How to get the Perfect Close right, though?

Remember, there are two steps in the Perfect Close. The first question is usually enough, but if you need to use the second question make sure you are patient. Your client will let you ask your second question, they won't stop talking to you suddenly.

There are only two possible outcomes of The Perfect Close question “Does it make sense to X?" Yes or no.

If someone says "no" to your question about whether it makes sense to do something, they are telling you that at this moment, the timing is not right for them.

Now what? Well, if your suggestion was a reasonable and logical one, then you must be wondering what to do next. You need to take into account what makes sense right now. And now we're moving to the second question of The Perfect Close.

Follow-Up Question: “What is a good next step?”

After you hear "no" to your first question, you should always ask your second (follow-up) question.  And here, in most cases, your prospect will suggest a very logical next step for advancing the sale. This is a good thing because it means the buyer is telling us what feels like a logical and natural next step for them and they will always be comfortable with their own suggestion.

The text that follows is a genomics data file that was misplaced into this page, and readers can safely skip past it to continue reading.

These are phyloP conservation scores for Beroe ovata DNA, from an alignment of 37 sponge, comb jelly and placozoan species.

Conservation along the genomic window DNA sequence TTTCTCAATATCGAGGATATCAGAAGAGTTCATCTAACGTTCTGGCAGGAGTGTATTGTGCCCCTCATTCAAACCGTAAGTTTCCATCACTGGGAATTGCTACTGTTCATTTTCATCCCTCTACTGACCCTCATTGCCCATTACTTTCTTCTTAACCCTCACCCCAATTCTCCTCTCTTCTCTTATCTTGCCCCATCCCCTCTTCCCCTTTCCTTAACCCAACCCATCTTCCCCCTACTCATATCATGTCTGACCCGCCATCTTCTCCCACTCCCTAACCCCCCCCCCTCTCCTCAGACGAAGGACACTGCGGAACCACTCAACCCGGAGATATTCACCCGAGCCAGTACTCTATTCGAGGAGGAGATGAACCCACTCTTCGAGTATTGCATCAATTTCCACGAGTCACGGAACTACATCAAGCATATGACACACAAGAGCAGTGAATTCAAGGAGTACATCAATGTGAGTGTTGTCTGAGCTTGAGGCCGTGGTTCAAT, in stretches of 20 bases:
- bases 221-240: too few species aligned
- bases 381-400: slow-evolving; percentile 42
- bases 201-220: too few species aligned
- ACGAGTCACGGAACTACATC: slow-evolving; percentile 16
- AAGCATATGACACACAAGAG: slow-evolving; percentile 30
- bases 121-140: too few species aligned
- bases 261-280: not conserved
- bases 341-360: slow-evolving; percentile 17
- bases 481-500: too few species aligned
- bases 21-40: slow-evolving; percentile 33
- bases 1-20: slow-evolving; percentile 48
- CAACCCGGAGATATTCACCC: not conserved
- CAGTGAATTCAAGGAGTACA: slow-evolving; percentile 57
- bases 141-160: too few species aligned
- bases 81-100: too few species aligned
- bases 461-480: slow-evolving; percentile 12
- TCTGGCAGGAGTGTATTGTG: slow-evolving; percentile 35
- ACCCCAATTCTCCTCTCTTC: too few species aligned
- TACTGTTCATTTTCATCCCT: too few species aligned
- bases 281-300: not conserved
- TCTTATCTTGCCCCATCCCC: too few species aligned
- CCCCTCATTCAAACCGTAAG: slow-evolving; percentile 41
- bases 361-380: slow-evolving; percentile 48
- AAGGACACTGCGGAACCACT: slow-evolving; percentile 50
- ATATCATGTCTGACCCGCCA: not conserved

We don't need to be psychic or know everything about where the customer is in the buying process. In fact, we could be new to selling and not have a clue about what should happen next, and it will still work because the customer will tell us what to do.

So, one of the best traits of The Perfect Close is that this technique allows inexperienced professionals to be productive immediately.

Let's look at Muir's example:

PROFESSIONAL: “Well Jeff, now that you’ve seen a full demonstration it’s pretty common to want to see it humming in a live environment at a client site. Does it make sense for us to talk about scheduling a site visit for you?

POTENTIAL CLIENT: "No, I don’t think we need that yet.”

PROFESSIONAL: "Gotcha. Well, what do you think would make a good next step then?”

POTENTIAL CLIENT: "Well, there are some other people here that I think would benefit from seeing this. Would it be ok if we scheduled another demonstration for them?”

Also, there is one part of question two that is called a Softening Statement. This statement acknowledges that you heard the prospect, that you understand them, and it sets up question two - "What is a good next step then?". Here are some examples for you to check out:

  • ​Got it.
  • ​Gotcha.
  • ​Ok.
  • ​I see.

Variations to Improve Your Success